HOBIT - Hyperbaric Oxygen Brain Injury Treatment Trial
Registered with ClinicalTrials.gov: NCT02407028
NIH Project Number: 1U01NS095926-01A1
There continues to be an overarching problem of high mortality and poor outcome for victims of severe traumatic brain injury (TBI). Preclinical and clinical investigations indicate that hyperbaric oxygen (HBO2) has a positive impact on reducing brain injury and improving outcomes in severe TBI. By markedly increasing oxygen (O2) delivery to the traumatized brain, HBO2 can reverse the lack of O2 that precipitates cellular energy failure and subsequent brain cell death. In past clinical investigations, HBO2 in comparison to standard care has significantly improved energy production in the brain and improved clinical outcome. However, prior to a formal phase III definitive efficacy study, important information is required regarding optimizing the HBO2 treatment schedule to be instituted in terms of pressure and frequency and other parameters. The lungs in severe TBI patients have frequently been compromised by direct lung injury and/or acquired ventilator pneumonia and are susceptible to O2 toxicity. It is essential to determine the most effective HBO2 dose schedule without producing O2 toxicity and clinical complications.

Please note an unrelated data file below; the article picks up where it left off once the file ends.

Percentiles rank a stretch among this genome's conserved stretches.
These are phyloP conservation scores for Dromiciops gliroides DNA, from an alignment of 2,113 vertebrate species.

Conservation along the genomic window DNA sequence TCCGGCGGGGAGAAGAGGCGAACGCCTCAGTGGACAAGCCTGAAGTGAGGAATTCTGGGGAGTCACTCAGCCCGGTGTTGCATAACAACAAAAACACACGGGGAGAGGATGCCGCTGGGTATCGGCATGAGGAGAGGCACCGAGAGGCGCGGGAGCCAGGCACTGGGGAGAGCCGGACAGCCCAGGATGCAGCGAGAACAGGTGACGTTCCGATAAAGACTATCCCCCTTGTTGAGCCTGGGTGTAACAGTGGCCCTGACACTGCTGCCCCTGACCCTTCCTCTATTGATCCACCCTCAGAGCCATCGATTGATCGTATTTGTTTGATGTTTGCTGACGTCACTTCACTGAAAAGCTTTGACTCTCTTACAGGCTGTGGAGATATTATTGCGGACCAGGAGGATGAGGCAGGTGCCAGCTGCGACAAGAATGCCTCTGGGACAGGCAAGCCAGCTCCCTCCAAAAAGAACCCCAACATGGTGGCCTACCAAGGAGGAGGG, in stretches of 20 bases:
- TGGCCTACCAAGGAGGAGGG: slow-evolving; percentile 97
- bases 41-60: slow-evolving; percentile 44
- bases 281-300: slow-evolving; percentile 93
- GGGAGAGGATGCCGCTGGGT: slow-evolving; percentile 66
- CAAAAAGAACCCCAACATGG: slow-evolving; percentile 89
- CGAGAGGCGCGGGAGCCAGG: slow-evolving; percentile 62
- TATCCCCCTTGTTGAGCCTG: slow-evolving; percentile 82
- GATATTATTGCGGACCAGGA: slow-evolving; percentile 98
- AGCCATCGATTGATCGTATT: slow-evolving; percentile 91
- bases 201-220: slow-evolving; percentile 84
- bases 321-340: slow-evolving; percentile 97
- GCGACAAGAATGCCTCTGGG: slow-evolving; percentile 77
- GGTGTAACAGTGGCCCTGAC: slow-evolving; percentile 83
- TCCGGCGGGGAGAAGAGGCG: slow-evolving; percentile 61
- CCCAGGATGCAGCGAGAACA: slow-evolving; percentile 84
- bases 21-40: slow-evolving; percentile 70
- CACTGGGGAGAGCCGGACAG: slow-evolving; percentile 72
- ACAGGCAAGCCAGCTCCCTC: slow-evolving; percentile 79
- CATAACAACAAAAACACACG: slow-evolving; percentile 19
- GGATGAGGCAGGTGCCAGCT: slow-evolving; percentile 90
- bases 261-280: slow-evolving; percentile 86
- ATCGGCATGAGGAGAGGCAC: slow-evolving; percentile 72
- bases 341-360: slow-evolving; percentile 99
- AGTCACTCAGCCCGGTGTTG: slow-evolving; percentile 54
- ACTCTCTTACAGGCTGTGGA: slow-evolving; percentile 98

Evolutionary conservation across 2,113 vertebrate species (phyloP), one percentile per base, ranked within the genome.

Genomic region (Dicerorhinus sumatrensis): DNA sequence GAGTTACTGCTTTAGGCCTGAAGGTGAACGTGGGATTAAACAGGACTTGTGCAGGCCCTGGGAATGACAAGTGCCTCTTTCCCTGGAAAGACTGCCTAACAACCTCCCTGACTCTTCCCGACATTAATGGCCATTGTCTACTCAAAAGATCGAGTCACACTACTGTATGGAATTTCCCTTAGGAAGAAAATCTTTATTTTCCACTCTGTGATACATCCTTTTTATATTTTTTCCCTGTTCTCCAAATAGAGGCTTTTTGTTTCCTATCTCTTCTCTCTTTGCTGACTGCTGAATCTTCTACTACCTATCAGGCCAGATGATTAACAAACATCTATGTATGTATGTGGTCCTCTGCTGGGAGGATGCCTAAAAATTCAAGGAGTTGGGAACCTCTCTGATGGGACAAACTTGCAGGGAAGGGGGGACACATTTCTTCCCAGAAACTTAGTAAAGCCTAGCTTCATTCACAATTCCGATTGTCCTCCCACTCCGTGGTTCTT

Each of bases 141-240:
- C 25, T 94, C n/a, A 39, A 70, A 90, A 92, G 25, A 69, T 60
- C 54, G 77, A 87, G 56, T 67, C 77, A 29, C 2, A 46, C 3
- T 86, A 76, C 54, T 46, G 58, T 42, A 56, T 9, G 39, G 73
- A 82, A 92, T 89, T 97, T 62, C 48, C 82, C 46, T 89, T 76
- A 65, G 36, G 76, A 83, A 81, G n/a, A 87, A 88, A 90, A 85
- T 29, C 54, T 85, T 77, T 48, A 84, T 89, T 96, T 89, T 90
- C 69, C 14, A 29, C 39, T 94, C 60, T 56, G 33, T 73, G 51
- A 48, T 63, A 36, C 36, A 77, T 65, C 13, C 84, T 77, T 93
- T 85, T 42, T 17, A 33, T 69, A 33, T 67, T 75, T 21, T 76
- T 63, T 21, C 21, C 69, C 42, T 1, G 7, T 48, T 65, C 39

Hyperbaric Oxygen Brain Injury Treatment Trial (HOBIT) is a proposed adaptive clinical trial designed to answer these questions and to provide important data to plan a definitive phase III efficacy trial. Primary aims of this trial are to select, patients with severe TBI, the combination of HBO2 treatment parameters that is most likely to demonstrate improvement in the outcome of severe TBI patients in a subsequent phase III trial. Also, the trial will determine, patients with severe TBI, whether there is a > 50% probability of HBO2 treatment demonstrating improvement in the outcome of severe TBI in a subsequent confirmatory phase III trial. This trial will enroll 200 subjects over 3 1/2 years. This trial is supported and sponsored by the SIREN-NETT Network which is funded by the National Institutes of Neurologic Disease and Stroke to conduct clinical trials such as the one described.